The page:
Thursday, November 24, 2011

Of Course You Hurt, Honey. Why Do You Think They Call it "Heart Broken"?

Funny that on Thanksgiving as I fill the lull between cleaning, organizing and putting the turkey in the oven, I am reflecting on red flags in relationships.

Relationships have not been my strong suit in recovery. I was married at two years clean to a man I truly loved, but he was and still is not able to stay clean. At five years clean, despite the pain and uncertainty, I divorced him to move on in my life and to try to fulfill my needs for intimacy. I talked to him last week, and sadly, he is homeless in Austin, a good place to be if you're homeless, and his life is pretty unmanageable, at least by my standards.

At about ten years clean, I fell in love again with a non-program man. That relationship lasted four years, but ultimately failed when he fell for another (and much younger I might add) woman. I was devastated, particularly because we lived in a small town and felt everyone (except me) knew that she was pregnant and what was happening. (Our own minds manufacture much of the drama, of course.) However, the signs were there for a few years and I ignored them or left and returned, thinking "It will get better." It never did. Now I am grateful for him in my life, for I found my wonderful dog Romy, who entertained me and many of you readers with her refrigerator-raiding antics over the years. I also found that I loved the area where he lived and ultimately bought a house there, where I hope to retire some day soon.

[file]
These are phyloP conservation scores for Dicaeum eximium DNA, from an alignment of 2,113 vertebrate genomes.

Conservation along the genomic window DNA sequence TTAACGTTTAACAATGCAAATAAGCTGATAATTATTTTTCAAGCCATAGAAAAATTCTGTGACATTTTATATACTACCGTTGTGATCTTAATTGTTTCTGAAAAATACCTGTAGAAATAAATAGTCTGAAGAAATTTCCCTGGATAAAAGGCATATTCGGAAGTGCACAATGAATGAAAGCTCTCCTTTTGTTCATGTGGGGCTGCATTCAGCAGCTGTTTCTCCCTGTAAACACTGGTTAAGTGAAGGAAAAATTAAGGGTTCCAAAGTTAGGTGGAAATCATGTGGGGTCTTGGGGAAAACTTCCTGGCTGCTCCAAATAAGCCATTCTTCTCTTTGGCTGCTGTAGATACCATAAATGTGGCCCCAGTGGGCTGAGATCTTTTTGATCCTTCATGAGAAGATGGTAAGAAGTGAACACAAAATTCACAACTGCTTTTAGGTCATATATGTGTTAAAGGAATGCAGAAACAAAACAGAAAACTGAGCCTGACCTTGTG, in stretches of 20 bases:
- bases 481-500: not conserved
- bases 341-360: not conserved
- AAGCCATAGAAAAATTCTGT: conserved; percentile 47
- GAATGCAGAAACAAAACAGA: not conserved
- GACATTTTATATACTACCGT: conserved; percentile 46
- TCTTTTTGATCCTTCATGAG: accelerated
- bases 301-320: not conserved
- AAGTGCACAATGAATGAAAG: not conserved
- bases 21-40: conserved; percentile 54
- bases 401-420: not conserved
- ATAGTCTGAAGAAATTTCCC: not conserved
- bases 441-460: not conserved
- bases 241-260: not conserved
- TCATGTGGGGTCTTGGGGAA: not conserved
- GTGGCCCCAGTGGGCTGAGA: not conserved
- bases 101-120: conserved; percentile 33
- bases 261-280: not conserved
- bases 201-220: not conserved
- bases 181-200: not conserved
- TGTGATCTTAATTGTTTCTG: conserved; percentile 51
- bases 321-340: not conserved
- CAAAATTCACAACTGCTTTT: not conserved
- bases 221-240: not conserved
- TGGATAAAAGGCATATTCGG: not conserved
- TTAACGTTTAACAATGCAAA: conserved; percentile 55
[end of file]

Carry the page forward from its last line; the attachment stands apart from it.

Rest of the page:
Anyhow, about relationships. Here are some red flags I've seen and often ignored over the years.

Verbal abuse. What is verbal abuse? It is hard to define, but we often know it when we hear it. Statements like, "You didn't get a good education," or "You are too fat," or "You are not as smart as you think," can all be defined as verbally abusive. Unfortunately, I was clean a long, long before while I finally understood that he verbally abused me. I only know I felt small, not smart enough, fat and confused a lot of the time

Relationships with extreme "highs" and "lows." Relationships characterized by extreme "feeling greats" then followed by feeling "totally down in the dumps" are often abusive or harmful to us. What we strive for in recovery if we allow ourselves to take direction is a lack of drama and emotional stability. My favorite episode of The Simpsons had Lisa sitting in Santa's lap. When he asked her what she wanted for Christmas, she answered, "Some stability in my life and an absence of mood swings!" I so related it made me wonder what was wrong in my life. A relationship that swings from "I'm on top of the world" to "I can't believe how miserable I am" is often toxic.

A lack of common financial goals and differing money-handling abilities. The last person I dated was retired and received a pension. When I think "retired," I think "financially stable." Only after we had dated for awhile did I realize that he wasn't retired, he was underemployed. He had quit his last job and taken early retirement because he hated his boss, and was still fuming about that. He took odd jobs when he could find them, but basically this meant if we were going to be in a relationship, I would have to bear the burden of partially supporting him. I couldn't afford to and found that I was too far in to exit gracefully. I saw him last week at a clean-time party and he left the party rather than speak to me. While few of us discussed how to handle money in our family of origins, hopefully in recovery we learn the skills of discussing money and budgeting.